Even as the temperatures drop and we head into hibernation mode for winter, Portland's drinking, dining, nightlife, and shopping scenes continue to evolve. Here's a round-up of comings and goings:
The independent movie house MOVIES ON EXCHANGE is leaving its 32-year, name-affording home on lower Exchange Street and moving to the PORTLAND MUSEUM OF ART, where it will be known as the Movies at the Museum. In some ways, this is a return for co-owner and film professor Steve Halpert, who showed movies at the museum during the 1970s, and who's owned the theater with his wife Judy since 1980. PMA's director of education, Dana Baldwin, says the Halperts will work closely with the museum to carry forward the Movies' mission to bring high-quality alternative, foreign, and classic films to Portland. The partnership will also afford the PMA a chance to expand its audience, and the scope of its exhibits, thereby making "the museum an even more exciting, bustling place," she said. For example, during this winter's "Backstage Pass: Rock & Roll Photography" exhibit, the Movies at the Museum plans to screen rock-related films. Visit portlandmuseum.org/events/movies for more info.
Since moving a few doors down Free Street, ARABICA has doubled its business, insiders say.
A very nice gentleman at the corporate headquarters of PAPAYA KING in New York City confirmed that James Estabrook, who previously operated a Papaya King cart in Deering Oaks Park, will open a franchise at 5 Dana Street, where Big Mama's Diner used to be. Estabrook, reached via e-mail, says he hopes to open his doors by mid-December, with no major changes inside the space. Papaya King hot dogs, incidentally, are "tastier than filet mignon," according to the parent company's Web site.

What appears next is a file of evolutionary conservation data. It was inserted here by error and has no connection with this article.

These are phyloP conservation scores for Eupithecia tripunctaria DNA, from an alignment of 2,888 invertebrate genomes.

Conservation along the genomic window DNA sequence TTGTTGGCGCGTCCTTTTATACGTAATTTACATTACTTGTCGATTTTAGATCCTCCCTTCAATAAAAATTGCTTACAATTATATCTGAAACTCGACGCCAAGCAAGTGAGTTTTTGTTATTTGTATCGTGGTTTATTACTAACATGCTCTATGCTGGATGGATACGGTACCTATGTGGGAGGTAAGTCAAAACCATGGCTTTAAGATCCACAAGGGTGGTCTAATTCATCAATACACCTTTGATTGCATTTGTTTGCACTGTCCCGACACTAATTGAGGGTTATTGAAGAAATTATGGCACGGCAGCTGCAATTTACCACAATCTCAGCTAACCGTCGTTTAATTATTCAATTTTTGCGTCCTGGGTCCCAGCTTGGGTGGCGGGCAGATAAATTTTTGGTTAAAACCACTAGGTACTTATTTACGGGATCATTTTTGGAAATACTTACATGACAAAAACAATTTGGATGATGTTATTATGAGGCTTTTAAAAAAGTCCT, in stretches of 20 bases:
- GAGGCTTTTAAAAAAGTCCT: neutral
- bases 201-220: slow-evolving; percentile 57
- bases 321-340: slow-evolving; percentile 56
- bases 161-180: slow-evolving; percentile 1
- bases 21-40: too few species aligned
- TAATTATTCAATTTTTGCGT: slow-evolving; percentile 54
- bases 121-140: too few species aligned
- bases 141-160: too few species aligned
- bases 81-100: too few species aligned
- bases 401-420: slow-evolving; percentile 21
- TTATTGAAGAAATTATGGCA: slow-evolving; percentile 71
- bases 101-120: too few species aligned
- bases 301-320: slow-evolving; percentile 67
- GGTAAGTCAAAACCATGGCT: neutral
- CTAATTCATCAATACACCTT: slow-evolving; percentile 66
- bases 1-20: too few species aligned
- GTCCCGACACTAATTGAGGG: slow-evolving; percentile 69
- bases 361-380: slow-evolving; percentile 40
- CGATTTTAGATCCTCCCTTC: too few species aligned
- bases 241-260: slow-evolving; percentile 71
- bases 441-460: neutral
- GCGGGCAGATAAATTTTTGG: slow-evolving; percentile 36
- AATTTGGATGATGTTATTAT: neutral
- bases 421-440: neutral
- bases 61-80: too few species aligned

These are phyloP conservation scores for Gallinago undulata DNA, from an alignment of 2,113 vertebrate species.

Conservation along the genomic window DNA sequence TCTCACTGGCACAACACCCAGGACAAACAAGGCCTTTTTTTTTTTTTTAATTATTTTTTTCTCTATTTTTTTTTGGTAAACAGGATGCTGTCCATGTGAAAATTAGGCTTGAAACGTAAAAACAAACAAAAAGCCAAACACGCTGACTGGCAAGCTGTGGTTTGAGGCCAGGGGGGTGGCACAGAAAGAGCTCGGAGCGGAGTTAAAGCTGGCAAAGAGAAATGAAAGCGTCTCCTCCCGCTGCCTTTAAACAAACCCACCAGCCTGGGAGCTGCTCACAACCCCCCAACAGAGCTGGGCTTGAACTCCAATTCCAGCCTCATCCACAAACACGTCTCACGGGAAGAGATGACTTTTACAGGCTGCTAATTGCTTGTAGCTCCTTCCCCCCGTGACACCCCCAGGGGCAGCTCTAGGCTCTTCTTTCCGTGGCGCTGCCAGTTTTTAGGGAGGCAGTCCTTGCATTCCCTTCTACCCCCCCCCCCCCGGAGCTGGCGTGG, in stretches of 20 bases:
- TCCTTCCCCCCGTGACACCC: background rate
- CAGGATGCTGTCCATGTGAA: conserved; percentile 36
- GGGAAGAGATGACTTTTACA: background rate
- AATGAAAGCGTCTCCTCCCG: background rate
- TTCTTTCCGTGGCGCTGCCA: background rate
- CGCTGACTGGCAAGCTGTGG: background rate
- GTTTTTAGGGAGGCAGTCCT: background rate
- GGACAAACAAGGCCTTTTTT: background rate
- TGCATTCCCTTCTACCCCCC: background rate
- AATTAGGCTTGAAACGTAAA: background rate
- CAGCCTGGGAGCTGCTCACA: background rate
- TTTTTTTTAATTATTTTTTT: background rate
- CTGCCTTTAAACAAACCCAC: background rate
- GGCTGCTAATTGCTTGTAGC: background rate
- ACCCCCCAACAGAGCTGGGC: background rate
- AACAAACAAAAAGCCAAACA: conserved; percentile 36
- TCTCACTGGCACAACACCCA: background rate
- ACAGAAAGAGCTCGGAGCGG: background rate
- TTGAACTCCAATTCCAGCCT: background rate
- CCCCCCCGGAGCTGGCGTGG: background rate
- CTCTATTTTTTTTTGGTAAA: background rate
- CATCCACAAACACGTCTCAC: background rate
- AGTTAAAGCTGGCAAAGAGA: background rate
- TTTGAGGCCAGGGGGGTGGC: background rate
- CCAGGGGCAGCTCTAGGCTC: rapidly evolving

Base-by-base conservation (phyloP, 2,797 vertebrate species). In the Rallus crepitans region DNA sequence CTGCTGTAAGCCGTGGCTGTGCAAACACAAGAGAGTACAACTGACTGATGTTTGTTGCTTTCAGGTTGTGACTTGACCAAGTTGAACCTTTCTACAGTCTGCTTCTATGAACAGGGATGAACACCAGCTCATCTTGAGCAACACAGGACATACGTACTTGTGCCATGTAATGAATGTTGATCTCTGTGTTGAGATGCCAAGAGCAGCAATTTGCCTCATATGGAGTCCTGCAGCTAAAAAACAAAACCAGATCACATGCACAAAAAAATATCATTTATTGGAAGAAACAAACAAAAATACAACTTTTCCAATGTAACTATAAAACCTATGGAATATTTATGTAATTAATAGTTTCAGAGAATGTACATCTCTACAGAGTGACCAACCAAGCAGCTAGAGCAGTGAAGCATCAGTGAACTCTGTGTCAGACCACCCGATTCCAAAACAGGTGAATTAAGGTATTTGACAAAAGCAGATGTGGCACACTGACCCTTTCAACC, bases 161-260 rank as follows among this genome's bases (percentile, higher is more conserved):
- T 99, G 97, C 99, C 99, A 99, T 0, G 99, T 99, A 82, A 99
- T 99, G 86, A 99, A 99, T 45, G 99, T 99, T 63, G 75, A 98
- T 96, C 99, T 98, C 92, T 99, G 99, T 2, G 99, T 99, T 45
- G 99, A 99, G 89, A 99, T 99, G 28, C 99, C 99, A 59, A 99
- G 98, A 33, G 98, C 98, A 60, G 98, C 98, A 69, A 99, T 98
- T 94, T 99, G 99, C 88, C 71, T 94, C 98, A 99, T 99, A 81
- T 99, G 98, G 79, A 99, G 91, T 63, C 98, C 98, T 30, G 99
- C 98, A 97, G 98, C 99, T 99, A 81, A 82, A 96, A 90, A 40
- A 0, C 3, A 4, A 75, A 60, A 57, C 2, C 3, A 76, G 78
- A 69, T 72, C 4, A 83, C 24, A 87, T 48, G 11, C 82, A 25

PORT CITY MUSIC HALL at 504 Congress Street (the old Keystone Theatre/upstairs of the Stadium), plans to have its first major event on New Year's Eve (with performers TBA). The developers are currently hiring staff. Earlier this month, they submitted their "non-conforming signage" application to the city, which would allow them to remove the huge "The Stadium" lettering from above the door; they hope to replace it with a 1940s-style marquee.
BINGA'S WINGAS and the AL-MUSTAQIM HALAL MARKET, on Congress Street near Maine Medical Center, burned over the weekend, along with nearby residential apartments. It's unclear how the three-alarm fire (which means multiple fire stations sent trucks and firefighters) started, but the spaces are now inhospitable. Reached by phone, Binga's co-owner Alec Altman said he is "intent on rebuilding." Altman also wants to set up a fund to help his out-of-work employees and (if sufficient cash is raised) others whose lives were affected by the fire (we think this means the people who lived/worked there, not people who really love Chernobyl sauce). Despite this "setback," Altman is moving forward on several other Binga's-related endeavors; he submitted a site plan to the city on Tuesday for an East End Binga's at the corner of Washington Avenue and Congress Street, and is hoping to close on a place in Yarmouth early next year. The owners of the Halal Market, who couldn't be reached and whose voice mailbox is full, are likely less optimistic.
Rumor has it that Brunswick-based OLIVE'S VINTAGE, a favorite among in-the-know vintage fashionistas, is considering moving to Portland!